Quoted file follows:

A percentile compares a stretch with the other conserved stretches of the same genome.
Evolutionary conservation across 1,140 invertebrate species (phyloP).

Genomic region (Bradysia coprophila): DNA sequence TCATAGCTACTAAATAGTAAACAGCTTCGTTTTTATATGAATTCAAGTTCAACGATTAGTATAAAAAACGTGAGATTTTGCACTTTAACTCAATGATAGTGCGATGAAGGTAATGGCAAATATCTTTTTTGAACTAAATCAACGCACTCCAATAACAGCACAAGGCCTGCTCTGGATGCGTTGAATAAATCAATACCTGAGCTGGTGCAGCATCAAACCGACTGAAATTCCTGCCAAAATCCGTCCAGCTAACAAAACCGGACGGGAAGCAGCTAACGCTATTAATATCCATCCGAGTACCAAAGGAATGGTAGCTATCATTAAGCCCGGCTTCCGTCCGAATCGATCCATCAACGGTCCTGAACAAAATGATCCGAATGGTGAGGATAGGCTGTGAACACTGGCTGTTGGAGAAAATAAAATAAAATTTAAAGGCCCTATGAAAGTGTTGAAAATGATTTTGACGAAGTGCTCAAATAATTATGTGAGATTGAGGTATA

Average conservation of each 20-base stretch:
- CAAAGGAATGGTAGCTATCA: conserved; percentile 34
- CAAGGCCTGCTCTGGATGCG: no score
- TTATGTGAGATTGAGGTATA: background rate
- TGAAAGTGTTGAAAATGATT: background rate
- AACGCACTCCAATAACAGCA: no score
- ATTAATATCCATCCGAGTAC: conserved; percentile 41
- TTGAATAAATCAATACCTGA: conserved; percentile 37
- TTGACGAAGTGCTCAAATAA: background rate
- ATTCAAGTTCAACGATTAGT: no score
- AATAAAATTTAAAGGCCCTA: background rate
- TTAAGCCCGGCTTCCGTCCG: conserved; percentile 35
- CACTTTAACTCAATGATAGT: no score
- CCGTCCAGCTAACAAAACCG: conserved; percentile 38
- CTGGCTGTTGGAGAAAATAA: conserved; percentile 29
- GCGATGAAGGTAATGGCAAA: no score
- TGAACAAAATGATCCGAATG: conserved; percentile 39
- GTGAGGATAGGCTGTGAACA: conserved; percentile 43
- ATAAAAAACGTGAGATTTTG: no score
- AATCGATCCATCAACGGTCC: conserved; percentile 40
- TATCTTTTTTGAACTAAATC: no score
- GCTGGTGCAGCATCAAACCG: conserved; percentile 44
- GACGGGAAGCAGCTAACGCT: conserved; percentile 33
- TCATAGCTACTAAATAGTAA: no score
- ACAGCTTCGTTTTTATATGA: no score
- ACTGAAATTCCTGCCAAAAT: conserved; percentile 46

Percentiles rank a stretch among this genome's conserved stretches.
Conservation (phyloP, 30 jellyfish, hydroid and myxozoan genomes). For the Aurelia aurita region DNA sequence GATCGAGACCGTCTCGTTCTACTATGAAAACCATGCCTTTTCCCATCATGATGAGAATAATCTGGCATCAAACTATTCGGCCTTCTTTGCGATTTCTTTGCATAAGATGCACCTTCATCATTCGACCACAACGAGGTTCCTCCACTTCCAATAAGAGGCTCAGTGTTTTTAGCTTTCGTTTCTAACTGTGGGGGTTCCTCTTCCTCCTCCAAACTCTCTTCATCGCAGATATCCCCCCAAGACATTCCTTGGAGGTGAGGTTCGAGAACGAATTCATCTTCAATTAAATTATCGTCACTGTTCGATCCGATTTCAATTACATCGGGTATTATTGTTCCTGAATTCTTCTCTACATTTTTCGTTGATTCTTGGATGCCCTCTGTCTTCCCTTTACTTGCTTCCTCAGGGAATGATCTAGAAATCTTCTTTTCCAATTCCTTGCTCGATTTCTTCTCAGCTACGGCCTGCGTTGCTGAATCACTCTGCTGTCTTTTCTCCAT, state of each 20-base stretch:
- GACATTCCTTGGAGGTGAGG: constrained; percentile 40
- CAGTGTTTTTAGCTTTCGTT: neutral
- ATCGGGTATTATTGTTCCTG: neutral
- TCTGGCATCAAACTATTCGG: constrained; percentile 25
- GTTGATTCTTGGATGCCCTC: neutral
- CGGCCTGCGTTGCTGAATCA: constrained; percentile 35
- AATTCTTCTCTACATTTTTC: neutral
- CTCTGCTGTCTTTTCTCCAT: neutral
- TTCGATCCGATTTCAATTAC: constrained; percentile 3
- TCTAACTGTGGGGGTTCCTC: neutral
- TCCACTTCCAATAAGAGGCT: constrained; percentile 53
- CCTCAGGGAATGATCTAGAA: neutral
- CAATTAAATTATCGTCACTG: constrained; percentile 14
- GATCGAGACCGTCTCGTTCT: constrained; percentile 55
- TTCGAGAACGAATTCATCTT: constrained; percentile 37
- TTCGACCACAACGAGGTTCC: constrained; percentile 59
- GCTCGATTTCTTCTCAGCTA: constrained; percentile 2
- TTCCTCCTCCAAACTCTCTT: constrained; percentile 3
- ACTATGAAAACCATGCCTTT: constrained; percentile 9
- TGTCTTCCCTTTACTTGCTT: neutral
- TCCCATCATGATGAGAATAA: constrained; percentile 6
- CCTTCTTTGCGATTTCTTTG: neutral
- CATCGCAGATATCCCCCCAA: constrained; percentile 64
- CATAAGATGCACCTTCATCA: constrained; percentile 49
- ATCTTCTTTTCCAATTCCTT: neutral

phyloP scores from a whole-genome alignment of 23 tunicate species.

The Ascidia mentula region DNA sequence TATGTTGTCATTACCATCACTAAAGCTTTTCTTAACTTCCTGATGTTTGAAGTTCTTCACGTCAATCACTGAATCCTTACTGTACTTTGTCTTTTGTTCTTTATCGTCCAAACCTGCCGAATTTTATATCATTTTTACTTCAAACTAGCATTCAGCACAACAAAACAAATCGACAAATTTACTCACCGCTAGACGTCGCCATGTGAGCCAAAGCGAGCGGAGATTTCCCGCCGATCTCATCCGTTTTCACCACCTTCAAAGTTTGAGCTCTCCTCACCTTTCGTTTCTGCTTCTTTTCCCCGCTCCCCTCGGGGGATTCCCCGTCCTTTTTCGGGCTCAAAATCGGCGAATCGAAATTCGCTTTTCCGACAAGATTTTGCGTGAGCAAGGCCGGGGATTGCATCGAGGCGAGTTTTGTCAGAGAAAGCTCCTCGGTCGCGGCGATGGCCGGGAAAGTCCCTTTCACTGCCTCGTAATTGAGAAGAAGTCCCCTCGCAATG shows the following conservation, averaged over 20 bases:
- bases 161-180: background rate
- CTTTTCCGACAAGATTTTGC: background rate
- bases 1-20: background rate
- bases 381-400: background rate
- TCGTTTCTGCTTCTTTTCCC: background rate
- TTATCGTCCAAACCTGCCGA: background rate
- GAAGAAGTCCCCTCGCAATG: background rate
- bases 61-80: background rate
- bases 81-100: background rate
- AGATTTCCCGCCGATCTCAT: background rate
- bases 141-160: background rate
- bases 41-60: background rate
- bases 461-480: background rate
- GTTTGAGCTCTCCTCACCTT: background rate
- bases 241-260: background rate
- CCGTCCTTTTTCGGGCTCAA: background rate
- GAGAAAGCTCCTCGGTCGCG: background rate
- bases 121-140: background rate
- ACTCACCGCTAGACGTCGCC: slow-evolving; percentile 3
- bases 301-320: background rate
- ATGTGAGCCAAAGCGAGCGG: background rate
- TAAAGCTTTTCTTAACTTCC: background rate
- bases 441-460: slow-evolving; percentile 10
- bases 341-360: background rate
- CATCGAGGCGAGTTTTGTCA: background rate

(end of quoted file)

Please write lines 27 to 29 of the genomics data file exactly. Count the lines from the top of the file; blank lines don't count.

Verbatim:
- TCATAGCTACTAAATAGTAA: no score
- ACAGCTTCGTTTTTATATGA: no score
- ACTGAAATTCCTGCCAAAAT: conserved; percentile 46